The reason it's interesting is because Jackson is doing something that nobody seems to have done, or even wanted to do in the past two years- defend The Hobbit. He's pissed because of all the setbacks, and he should be. He goes on about how it's all about money, and that this 'actor boycott' comes from a very small percentage of dissenters. He's a good filmmaker because he'll stand by a project no matter what. The way I see it is that everybody is being a child over this movie, and Jackson is stepping in as the adult. He may not have initially wanted to direct but I think that this union business may have pushed him over the edge.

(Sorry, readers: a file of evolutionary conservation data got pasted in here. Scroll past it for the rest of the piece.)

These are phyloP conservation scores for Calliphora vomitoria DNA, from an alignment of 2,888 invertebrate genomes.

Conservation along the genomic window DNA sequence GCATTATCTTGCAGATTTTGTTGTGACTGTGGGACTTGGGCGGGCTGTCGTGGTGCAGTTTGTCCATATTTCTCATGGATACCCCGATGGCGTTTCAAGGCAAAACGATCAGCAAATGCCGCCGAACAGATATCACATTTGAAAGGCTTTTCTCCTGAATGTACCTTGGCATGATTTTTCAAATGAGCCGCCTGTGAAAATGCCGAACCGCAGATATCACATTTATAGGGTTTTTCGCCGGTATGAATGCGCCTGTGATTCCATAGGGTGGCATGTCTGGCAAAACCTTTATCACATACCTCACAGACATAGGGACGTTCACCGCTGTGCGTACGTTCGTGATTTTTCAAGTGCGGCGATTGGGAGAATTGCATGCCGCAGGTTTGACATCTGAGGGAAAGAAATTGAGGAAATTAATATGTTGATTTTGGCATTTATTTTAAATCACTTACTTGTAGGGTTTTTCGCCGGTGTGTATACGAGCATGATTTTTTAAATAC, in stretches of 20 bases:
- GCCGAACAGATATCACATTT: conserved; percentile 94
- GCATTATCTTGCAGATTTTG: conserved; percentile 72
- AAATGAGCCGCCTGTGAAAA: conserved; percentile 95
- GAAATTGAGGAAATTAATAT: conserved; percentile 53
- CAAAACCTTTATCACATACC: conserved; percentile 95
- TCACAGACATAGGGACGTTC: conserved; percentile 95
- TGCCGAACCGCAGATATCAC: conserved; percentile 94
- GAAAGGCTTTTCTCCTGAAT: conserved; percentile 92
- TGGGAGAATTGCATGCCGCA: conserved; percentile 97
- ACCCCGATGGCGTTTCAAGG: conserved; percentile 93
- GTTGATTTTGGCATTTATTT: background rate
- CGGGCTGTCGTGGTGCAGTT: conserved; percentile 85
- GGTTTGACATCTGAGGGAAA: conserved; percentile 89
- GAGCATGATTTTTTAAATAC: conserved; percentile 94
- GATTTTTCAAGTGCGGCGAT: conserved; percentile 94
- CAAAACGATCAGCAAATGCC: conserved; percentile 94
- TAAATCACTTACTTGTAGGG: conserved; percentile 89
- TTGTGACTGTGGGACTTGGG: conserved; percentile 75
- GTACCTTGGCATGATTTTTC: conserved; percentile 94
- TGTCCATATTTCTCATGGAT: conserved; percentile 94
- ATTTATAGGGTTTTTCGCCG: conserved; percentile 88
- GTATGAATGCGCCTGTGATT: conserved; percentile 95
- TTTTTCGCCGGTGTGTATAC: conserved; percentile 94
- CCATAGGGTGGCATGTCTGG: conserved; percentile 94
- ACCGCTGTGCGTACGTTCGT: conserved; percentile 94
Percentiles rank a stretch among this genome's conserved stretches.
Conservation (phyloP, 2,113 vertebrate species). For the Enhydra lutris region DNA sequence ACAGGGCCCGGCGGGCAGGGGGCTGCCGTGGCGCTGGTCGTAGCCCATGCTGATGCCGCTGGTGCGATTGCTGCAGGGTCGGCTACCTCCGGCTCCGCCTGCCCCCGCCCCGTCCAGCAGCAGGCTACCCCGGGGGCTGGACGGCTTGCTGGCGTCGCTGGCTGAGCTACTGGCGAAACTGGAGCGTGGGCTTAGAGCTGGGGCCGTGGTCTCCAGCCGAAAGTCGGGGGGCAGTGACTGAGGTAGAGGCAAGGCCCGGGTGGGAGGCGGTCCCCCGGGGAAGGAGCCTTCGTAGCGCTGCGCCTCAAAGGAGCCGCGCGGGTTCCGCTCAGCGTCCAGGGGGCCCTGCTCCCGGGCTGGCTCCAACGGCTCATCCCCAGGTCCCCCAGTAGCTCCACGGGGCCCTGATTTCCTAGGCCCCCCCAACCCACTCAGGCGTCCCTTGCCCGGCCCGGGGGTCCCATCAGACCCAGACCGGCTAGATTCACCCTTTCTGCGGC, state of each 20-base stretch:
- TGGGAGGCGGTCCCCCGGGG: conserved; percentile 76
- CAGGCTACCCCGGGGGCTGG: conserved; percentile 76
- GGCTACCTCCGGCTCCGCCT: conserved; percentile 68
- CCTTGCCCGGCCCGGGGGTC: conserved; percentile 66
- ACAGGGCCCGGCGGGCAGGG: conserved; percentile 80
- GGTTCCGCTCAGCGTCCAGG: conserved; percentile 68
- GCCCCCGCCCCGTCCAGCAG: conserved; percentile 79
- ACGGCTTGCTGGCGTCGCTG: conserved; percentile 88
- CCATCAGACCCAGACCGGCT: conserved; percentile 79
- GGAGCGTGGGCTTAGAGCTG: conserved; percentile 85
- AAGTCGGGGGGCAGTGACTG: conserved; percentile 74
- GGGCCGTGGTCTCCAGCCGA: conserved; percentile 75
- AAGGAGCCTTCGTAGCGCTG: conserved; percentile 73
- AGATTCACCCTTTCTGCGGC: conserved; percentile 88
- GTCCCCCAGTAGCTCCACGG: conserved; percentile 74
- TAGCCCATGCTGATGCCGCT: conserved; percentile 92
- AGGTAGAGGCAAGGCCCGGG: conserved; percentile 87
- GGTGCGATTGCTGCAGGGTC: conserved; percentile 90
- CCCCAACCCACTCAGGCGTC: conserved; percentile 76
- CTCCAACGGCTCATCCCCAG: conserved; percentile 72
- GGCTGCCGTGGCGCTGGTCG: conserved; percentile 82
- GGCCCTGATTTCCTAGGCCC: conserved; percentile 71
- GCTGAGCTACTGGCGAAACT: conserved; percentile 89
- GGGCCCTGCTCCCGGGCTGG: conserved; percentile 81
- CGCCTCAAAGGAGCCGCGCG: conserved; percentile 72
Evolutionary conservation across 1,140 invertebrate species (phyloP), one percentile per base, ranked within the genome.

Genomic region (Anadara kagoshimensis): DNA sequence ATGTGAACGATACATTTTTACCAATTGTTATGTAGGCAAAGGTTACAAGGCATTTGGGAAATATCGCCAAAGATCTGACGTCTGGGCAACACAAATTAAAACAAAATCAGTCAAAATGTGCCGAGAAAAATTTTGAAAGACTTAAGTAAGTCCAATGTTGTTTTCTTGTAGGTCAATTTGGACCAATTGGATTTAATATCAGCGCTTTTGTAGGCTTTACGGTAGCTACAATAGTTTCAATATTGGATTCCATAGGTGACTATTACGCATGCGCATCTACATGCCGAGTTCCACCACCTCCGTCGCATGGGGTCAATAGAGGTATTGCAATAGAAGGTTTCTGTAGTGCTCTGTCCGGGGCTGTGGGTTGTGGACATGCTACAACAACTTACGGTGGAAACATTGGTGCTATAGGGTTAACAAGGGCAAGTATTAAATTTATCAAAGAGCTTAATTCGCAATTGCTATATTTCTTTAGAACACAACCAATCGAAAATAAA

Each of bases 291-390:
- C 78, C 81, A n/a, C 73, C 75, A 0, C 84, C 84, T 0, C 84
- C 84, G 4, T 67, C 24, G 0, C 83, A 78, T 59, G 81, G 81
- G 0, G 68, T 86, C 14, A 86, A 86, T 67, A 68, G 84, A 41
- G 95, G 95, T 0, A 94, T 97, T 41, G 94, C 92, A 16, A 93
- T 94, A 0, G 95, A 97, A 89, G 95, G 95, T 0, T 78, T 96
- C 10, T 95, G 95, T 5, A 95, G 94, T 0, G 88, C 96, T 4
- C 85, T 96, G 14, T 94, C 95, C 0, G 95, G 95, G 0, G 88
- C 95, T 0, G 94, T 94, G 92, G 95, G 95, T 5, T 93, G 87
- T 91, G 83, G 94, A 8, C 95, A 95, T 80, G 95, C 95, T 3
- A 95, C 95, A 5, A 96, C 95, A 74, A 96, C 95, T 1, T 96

So, that's what's going on with The Hobbit. Personally, I want this movie to be made because the LOTR movies are some of the best films ever made, and I want to see more. I've never read The Hobbit, nor have I read LOTR all the way through (I made it to the middle of the second book and gave up because I was 15 and had better things to do), but I know the story is good and the foundation is solid for some serious movies, and I'm confused and frustrated that these stupid unions and studios are fighting so viciously over something that will not only be awesome if it's done right, but make them a big pile of money. Jackson is doing the right thing by responding to the FIA so quickly (two days)- he's assuring people that the two years spent on this movie won't be wasted (they've got everything designed and written out, basically all they need is a greenlight and a director and to be pistol-whipped) and the four years to come will be used to make the movie as good as it can be. I'd rather have a jolly New Zealand man tell me that with a smile on his face (and shire music playing in the background) than have some fat studio executive say that the end is near [lightning strike].